Something to chew on for sure.

Friday, July 27, 2007

Will There be Big Changes in the Alberta Health System?

The over-arching political and policy question facing the Stelmach government around hospital safety standards is how Alberta got into this situation in the first place. The facts are starting to come out and more will emerge over time no doubt. The resignation of the East Central Health Board is a start; media reports say more changes of people in positions of authority will be forthcoming. Hancock has ordered all other RHAs to review their situation on infection control and sterilization practices and to report to HIM in a month.

This is clearly a situation where we must fix the problem but I also think we need to fix the blame too. I have not yet read the Health Quality Council of Alberta report or the GOA response but I will. I may have more to say on the subject then too. In the meantime I think there is some blame to be fixed on the old policy around the political reasons behind the decision to decentralize health care into regional authorities in Alberta.

Personally I think the idea of regional health care authorities has merit. It can help inform and design policy that can better understand and respond to local differences and realities in the province. That said it has not always worked that way and until the recent leadership change and Hancock taking over Health and Wellness the unique health care needs of the people Wood Buffalo were blithely ignored. Hancock almost immediately upon his swearing in put a couple of hundred million into health care needs into Wood Buffalo…and acknowledged that was just a start.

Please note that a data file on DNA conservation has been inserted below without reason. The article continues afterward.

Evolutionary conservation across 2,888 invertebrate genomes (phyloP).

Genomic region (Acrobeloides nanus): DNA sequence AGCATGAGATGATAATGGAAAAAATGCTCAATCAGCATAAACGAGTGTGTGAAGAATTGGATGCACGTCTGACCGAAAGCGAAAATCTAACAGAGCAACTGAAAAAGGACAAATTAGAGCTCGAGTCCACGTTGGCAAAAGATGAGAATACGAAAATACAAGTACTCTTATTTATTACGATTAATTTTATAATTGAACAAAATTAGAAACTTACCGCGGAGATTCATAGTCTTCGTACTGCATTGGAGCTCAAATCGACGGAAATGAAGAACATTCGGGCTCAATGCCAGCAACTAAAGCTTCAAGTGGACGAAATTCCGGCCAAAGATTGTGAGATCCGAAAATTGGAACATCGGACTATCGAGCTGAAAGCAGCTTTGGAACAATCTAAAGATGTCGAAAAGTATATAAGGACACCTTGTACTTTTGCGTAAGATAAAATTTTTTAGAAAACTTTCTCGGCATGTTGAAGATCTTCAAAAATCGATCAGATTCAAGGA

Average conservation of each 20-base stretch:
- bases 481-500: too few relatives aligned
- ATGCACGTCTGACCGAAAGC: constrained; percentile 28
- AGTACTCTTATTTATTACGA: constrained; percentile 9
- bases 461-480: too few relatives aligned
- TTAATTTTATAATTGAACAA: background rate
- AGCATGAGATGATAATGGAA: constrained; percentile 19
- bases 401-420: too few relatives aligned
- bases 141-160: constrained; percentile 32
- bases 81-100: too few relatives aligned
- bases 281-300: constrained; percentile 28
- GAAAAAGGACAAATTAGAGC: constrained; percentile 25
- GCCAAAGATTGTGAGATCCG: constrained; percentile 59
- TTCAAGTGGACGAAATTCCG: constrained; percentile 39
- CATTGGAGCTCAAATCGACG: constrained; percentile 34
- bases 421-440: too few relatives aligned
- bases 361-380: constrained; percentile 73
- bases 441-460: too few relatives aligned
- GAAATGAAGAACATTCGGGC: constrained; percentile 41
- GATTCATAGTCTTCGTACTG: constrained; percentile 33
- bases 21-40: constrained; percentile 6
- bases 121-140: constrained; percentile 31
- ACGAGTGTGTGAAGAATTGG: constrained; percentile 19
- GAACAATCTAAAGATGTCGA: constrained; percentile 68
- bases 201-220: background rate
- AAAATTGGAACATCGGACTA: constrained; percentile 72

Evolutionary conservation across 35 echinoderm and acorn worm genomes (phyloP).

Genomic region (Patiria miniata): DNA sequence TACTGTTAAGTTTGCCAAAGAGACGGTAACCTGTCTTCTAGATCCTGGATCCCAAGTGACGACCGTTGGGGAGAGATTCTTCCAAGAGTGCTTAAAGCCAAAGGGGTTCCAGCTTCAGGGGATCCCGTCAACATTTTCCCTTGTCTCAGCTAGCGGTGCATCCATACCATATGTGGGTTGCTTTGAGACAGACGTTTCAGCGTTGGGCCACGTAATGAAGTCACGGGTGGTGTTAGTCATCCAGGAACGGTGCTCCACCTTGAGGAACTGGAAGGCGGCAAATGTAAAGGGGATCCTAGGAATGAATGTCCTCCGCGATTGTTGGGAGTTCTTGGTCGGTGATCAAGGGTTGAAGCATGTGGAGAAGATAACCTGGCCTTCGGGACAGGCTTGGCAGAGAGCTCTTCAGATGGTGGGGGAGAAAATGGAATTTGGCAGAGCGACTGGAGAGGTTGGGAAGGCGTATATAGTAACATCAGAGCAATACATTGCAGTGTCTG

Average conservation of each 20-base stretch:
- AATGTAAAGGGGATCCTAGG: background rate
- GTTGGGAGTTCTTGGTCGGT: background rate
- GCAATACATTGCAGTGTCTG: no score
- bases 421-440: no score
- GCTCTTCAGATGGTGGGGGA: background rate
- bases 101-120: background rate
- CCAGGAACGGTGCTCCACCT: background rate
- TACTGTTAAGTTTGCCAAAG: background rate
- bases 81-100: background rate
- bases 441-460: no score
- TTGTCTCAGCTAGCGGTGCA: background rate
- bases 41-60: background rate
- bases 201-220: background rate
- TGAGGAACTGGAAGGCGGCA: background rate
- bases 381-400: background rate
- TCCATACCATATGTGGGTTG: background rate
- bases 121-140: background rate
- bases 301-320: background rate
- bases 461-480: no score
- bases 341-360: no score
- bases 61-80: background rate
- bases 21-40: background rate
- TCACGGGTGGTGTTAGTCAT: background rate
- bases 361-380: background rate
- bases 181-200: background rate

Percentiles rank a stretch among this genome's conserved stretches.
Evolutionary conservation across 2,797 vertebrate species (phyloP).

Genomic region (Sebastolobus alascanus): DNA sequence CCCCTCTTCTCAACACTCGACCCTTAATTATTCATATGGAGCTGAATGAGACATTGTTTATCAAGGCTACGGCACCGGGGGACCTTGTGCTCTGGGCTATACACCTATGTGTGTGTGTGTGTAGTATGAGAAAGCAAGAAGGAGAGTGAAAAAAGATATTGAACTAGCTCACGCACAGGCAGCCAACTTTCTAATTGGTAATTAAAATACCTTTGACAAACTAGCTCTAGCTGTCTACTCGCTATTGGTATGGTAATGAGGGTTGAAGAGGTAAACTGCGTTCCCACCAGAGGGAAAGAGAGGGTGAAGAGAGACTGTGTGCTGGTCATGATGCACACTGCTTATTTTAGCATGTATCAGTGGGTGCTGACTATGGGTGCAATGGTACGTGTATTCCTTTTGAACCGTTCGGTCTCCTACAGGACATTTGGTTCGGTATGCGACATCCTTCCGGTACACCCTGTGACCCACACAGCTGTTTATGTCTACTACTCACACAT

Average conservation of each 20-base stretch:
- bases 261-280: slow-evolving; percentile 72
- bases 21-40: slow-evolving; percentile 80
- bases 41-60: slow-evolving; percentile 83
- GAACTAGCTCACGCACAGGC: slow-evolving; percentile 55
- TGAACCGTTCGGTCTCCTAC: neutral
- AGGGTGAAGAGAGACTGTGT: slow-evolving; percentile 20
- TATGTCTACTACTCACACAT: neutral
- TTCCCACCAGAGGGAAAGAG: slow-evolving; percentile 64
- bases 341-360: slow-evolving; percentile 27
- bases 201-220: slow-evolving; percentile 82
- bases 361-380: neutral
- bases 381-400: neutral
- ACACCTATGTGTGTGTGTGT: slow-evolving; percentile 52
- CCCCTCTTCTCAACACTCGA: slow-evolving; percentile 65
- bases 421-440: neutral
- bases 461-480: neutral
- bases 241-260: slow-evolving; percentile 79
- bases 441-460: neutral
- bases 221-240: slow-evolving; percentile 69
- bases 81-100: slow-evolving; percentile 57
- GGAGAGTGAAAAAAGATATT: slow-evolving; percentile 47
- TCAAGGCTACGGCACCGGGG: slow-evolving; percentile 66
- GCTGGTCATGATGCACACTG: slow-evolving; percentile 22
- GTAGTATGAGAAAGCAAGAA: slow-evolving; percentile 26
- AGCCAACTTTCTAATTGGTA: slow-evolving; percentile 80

The problem of the good idea of RHAs is that they had some serious political flaws from the get go. Those flaws were the unspoken political motives behind the policy decision. First they were supposed to save money in the system by getting the system out of the hands of bureaucrats and into local people who would be “right thinking” about serving the health care needs of their region. It did not save money, it tended to starve the local systems instead. Once the debt and deficit was done we ended up paying a lot more just to catch up to the infrastructure deficit and the need to respond to growth.